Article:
Now I sit here at forty, wondering. What if I took that path? I was 18 in 1989, and a year or so later we were embroiled in Desert Storm, pushing the Iraqis out of Kuwait. I was in college, fasincated by the daily updates, even seeeing my hometown hero, General Butch Neal, giving briefings on television. There was a moment when I told my father that I felt like I had to be there, in the sand, fighting on behalf of our country - it was in New Hampshire, when we were heading for a skiing destination - and he told me he wouldn't wish it on anybody. I never took the leap.
As I watched the Golden Knights perform at the Millville airshow, the words pulsed through my head again. Is it too late? Of course it is, for many reasons. But it's never too late to thank our servicemen and women, who serve just in case the day comes they're needed. Save for a few tiny twists in my life, that might have been me.
I've always wanted to fly a World War II warbird. Drop me in the cockpit of a Thunderbolt or a Lighthing or a Mustang, and I'll be in heaven. Send me to fly and fight against Hitler, or the menace from the East, and I'll be in my glory. It just seems to me like those were exciting times.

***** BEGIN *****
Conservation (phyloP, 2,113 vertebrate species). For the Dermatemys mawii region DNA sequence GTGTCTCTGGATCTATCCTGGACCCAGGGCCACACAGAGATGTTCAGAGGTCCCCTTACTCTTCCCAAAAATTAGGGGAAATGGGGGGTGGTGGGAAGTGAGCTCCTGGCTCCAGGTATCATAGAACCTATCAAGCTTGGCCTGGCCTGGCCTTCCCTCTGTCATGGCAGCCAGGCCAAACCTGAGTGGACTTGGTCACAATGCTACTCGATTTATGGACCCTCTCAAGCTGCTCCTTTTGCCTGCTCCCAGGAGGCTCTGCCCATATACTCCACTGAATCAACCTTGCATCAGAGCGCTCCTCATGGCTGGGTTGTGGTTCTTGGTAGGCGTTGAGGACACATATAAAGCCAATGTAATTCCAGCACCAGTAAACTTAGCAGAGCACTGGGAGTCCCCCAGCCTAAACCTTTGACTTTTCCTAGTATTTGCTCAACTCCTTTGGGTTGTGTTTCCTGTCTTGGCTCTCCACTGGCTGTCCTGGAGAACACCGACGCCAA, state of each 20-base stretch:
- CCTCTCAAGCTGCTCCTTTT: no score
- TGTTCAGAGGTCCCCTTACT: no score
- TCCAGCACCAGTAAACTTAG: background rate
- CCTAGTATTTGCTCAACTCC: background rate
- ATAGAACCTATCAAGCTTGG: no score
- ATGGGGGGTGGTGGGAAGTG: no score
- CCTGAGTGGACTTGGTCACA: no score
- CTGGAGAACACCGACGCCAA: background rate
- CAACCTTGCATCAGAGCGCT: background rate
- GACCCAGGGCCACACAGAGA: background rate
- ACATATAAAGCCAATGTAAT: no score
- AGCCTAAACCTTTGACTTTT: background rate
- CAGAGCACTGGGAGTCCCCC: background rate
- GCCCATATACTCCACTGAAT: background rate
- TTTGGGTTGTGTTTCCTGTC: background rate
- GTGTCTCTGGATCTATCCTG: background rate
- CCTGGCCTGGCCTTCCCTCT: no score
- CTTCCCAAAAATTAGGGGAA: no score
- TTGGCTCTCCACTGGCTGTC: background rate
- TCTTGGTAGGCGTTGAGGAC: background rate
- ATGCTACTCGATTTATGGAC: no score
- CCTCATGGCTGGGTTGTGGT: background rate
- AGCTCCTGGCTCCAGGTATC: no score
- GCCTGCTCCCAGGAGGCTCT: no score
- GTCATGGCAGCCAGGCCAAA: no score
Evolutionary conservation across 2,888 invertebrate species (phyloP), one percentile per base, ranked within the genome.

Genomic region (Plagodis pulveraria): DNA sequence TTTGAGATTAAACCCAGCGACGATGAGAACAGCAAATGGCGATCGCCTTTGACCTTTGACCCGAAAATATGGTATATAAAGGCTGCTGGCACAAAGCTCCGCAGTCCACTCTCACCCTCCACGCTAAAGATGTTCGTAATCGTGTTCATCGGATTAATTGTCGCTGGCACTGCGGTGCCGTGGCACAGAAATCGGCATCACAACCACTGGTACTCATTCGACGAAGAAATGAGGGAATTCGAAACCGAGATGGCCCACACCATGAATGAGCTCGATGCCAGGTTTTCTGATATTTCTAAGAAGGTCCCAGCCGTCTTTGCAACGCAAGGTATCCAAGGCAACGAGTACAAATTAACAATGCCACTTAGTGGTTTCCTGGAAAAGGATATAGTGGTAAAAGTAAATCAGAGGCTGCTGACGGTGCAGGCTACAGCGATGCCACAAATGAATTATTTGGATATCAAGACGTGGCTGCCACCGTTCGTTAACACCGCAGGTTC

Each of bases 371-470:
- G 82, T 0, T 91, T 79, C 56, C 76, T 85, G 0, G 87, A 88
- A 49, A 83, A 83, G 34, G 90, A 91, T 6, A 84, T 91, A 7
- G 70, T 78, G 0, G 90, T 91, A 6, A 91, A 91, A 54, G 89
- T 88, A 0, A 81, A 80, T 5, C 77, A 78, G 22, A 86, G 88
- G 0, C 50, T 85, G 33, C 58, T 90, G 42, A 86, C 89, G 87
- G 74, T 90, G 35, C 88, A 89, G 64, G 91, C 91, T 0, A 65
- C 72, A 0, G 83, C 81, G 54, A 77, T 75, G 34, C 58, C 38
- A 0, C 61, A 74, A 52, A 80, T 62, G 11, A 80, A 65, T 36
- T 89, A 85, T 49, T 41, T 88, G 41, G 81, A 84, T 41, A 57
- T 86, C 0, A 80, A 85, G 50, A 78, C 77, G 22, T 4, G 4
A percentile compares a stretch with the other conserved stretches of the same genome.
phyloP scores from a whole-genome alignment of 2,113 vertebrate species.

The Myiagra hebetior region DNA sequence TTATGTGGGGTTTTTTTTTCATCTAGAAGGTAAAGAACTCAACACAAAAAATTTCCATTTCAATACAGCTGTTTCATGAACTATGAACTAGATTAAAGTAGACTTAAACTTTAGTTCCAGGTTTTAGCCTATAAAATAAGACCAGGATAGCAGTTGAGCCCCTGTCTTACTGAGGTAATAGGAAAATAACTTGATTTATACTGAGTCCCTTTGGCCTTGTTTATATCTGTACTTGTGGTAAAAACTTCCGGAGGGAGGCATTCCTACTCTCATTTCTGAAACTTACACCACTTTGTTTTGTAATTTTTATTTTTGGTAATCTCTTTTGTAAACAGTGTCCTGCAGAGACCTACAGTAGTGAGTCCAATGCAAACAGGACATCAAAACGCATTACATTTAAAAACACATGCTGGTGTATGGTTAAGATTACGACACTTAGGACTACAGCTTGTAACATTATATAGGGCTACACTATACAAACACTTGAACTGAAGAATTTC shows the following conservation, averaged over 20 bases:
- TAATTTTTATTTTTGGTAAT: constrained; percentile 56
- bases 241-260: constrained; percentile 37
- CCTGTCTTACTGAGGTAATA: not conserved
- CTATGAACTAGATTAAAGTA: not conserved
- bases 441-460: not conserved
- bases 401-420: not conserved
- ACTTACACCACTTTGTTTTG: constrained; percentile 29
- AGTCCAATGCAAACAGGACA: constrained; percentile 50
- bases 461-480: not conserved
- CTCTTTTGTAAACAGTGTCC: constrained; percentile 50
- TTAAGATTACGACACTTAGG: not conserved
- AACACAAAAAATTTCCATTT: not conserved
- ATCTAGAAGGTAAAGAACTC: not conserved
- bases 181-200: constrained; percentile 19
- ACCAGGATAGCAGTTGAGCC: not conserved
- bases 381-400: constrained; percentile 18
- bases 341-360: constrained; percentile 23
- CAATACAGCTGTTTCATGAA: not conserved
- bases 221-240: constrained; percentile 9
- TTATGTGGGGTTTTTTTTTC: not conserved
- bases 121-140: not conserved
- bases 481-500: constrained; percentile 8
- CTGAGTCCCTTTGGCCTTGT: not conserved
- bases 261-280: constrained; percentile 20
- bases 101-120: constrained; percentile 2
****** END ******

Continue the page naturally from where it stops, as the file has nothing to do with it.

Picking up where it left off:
But two things strike me. First, the mundaneness of every day life. History books, written by kings, tend to glorify the moment. We don't tend to read, or buy, books about every day life, unless we're truly invested in the history of the life in question. In all honestly, I do read those books, as my thirst for knowledge is insatiable. Still, I'm sure I haven't fully grasped what boring times await me in the past, and I know that even if I bring my iPod with me, it'll eventually die without the chance of powering up again.
Second, there's a whole health factor that makes me think twice. Medicine has advanced quite a bit in the past few decades, and I often wonder how I would cope with knowing that an illness I picked up then could be cured in the future, but not at that moment. Just a phobia, I suppose. Of course, if I did my homework, I could bring medical breakthroughs back with me. It'd be just like Peter Griffin said to Brian on Family Guy when shlepping back to the 1970s: "Die Hard hasn't come out yet, Brian. We could write it."
So I live in the moment. When given the opportunity, like at the Millville airshow, I look to the sky, block out the rest of the world around me and envision that the planes I'm seeing above are flying in their time, not mine. And I'm there.